Users who unfriended others were more likely to be ideologically extreme and less supportive of free speech, the researchers said.

"These findings suggest that the people most likely to unfriend are younger, more politically active, more active on Facebook, have lots of friends, and have more extreme political views," said co-lead researcher Nicholas John from the Hebrew University of Jerusalem.

The study found that during the Israel-Gaza conflict in 2014, 16 percent of those in the study unfriended a Facebook friend based on political comments.

John and Shira Dvir-Gvirsman from Tel Aviv University conducted an online survey among Jewish Israeli Facebook users between September 3 and September 7, 2014.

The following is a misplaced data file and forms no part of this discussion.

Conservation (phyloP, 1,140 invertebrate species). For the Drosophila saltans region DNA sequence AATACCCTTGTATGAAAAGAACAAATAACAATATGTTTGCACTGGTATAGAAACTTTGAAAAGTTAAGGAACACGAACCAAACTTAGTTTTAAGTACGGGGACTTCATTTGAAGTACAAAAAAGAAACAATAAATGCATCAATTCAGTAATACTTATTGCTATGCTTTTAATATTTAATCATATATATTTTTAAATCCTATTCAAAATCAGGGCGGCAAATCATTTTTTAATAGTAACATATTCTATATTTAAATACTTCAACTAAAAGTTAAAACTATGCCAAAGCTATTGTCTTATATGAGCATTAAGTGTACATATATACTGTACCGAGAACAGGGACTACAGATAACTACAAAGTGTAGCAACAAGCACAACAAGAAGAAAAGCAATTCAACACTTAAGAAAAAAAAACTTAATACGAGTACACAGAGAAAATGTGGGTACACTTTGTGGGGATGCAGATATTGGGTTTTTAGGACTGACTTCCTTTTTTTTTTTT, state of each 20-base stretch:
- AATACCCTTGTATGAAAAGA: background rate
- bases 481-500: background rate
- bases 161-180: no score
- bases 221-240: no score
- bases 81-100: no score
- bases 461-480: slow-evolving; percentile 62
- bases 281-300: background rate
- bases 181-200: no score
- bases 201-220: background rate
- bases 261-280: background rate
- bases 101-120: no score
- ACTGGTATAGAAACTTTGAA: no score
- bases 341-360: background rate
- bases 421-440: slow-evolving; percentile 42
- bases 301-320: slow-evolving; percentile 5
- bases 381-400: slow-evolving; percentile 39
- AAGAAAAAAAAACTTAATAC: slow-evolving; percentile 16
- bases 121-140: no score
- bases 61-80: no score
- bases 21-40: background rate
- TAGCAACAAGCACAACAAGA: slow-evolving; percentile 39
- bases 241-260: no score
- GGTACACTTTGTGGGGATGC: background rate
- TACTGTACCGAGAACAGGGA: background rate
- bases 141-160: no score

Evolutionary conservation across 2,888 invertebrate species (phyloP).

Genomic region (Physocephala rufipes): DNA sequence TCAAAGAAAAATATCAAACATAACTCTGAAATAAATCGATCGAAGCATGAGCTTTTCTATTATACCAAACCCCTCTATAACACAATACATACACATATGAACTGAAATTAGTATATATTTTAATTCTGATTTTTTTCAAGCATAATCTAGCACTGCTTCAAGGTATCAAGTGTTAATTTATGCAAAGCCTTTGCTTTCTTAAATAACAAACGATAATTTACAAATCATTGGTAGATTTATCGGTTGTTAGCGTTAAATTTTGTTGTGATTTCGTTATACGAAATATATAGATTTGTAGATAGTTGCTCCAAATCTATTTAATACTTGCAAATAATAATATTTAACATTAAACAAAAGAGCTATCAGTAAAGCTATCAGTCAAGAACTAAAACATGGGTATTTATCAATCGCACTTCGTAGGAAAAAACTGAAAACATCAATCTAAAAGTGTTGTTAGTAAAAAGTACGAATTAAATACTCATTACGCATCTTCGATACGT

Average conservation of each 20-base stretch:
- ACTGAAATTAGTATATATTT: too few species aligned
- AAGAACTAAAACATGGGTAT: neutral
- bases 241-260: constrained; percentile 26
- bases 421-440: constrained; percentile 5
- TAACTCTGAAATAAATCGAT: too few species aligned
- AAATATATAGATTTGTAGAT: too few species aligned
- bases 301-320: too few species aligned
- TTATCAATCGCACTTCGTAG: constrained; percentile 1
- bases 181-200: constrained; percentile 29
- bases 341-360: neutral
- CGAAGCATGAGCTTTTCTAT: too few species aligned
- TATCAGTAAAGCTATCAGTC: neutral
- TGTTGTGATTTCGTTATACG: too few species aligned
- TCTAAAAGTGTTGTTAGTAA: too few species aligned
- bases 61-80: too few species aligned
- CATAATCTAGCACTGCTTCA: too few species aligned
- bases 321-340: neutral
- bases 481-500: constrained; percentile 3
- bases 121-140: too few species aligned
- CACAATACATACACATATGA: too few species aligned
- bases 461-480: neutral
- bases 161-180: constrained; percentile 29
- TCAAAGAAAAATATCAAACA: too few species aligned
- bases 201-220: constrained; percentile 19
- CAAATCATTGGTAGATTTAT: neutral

That was one week and 10 days after the open-ended ceasefire of August 26, 2014. The survey included 1,103 respondents representing the Israeli population on Facebook. They were asked about their political activity, ideological extremity and Facebook activity during the conflict.

The researchers found that 50 percent of the respondents reported being more active on Facebook during this time period and 16 percent of users unfriended or unfollowed a Facebook friend for political reasons during this time period.

"People unfriend people who have different political views to theirs. We already know that Facebook and search engines provide us with a feed and search results that are tailored to us. By unfriending we are further contributing to the formation of echo chambers and filter bubbles," John said.

The study was published in the Journal of Communication.



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